Choosing best nursing home for loved one

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Choosing best nursing home for loved one

The power of love to change bodies is legendary, built into folklore, common sense, and everyday experience.  Love moves the flesh, it pushes matter around. Throughout history, “tender loving care” has uniformly been recognized as a valuable element in healing.— Larry Dossey, M. D., author and speaker on mind/body connection topics

            If any reader has ever met someone who claims they want to live out their days in a nursing home, please let your Senior Moments scribe know.  Typically, no one wants to live in one, although many are nice these days and nearly all of them are significantly improved from years ago. 

            Sometimes, however, there is just nothing else to do.  Family members may have used up all their family and medical leave time trying to keep their loved one out of the nursing home, and now the family member would have to give up the job they have to support their own family in order to continue the care giving.  Sometimes a woman 5 ft tall is married to a man over 6 feet tall who outweighs her by sixty pounds.  She simply cannot provide all the care he needs.

More examples are abundant.  The point is it’s not a good idea to promise a parent, a spouse  or any other loved one  that you will never let them go to a nursing home.  Being forced to break such a promise only adds to the famous and deadly “caregiver’s guilt.”  As a caregiver, our thoughts are not always rational.  We want to change the unchangeable and control the uncontrollable.  Sometimes a nursing home is the only choice and, in that case, we are lucky there are caring and comfortable ones around.

If you are at that point, how can you choose the best facility?  Again, the internet contains more information that a person of average intelligence has time to take in.  Google “nursing home ratings in Maryland” or “How to Choose a good nursing home” and you’ll get plenty of hints.

Still don’t know how to actually choose?  Here are some suggestions from    Make sure the nursing home is Medicare and Medicaid certified.  In other words, the nursing home accepts both as payment if the potential resident meets specified and specific criteria for each.

Is the nursing home located close enough for friends and family to visit?  The importance of this check list item cannot be over-emphasized.  Each day in a hospital-like facility drags on and on and seems to never end.  When a new resident does not make new friends or refuses to participate in planned activities of the facility, it is very important for the family to make up the difference.  Days can be assigned to different family members for visiting.  Mini-celebrations can be planned with the attendance of multiple friends and family also, such as birthdays or Valentine’s Day.  It is very important that the facility is near family and friends of your loved one.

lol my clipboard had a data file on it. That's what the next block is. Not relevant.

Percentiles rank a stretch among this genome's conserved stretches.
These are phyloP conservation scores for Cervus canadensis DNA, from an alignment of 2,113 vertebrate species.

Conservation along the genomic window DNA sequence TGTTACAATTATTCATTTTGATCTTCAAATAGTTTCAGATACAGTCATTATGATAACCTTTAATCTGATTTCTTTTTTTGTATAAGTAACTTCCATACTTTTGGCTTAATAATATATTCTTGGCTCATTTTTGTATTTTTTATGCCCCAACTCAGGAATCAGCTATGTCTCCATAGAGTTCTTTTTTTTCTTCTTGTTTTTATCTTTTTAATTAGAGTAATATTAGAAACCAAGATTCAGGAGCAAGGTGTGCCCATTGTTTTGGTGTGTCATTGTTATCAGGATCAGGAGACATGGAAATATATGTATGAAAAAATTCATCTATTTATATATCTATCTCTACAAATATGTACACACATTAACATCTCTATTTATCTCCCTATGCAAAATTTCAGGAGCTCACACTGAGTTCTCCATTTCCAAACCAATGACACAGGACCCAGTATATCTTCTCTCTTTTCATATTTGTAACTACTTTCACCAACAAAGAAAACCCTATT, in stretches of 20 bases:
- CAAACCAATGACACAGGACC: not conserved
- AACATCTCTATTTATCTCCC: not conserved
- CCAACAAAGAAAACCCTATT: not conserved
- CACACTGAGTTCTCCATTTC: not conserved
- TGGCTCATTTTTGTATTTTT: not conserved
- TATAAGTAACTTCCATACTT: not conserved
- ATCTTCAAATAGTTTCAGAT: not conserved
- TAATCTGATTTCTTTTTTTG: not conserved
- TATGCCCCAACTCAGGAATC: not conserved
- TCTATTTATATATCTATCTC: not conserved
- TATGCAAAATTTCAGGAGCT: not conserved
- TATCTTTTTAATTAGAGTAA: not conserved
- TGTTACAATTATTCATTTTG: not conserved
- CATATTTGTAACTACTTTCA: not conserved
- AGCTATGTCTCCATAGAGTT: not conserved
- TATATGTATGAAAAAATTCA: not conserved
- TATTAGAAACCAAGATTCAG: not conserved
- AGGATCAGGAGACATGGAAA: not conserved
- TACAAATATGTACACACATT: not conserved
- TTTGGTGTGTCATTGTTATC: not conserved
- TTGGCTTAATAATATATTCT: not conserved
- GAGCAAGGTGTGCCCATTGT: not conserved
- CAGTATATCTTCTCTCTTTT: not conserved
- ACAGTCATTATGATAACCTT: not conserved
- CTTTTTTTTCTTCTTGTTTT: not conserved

Is the nursing home free from over-whelming unpleasant odors?  Or the opposite:  if all you can smell is Clorox or pine cleaner, do you wonder what it’s covering up?  The facility should smell like an average home with no over-whelming orders, either pleasant or unpleasant.

What is the ratio of staff to residents?  Clearly, care givers in nursing homes are over-worked and underpaid.  There is an incredible amount of staff turnover.  The ratio of staff to resident is very important for receiving good and sufficient care.

Try to make an unannounced visit in the early evening on Saturday or Sunday.  Typically, administrators and some managers are not present, and staffing can be different at different times of the day, and especially on weekends.

When you visit during regular hours, ask if there is a family or resident council and whether you could attend one of their meetings.  These councils are usually organized and managed by the residents or the residents’ families to address concerns and improve the quality of care and the life of the resident.

If you are able to visit, ask questions like these:  What improvements were made to the quality of life for residents in the last year?  What are the plans for future improvements?  How has the nursing home responded to suggestions from the council?  Who sets the agenda for council meetings?  How are decisions made?

These ideas should help you in your quest to find the most appropriate nursing facility for your spouse or other loved one.  Thank you for reading.  Stay well.  See you next week

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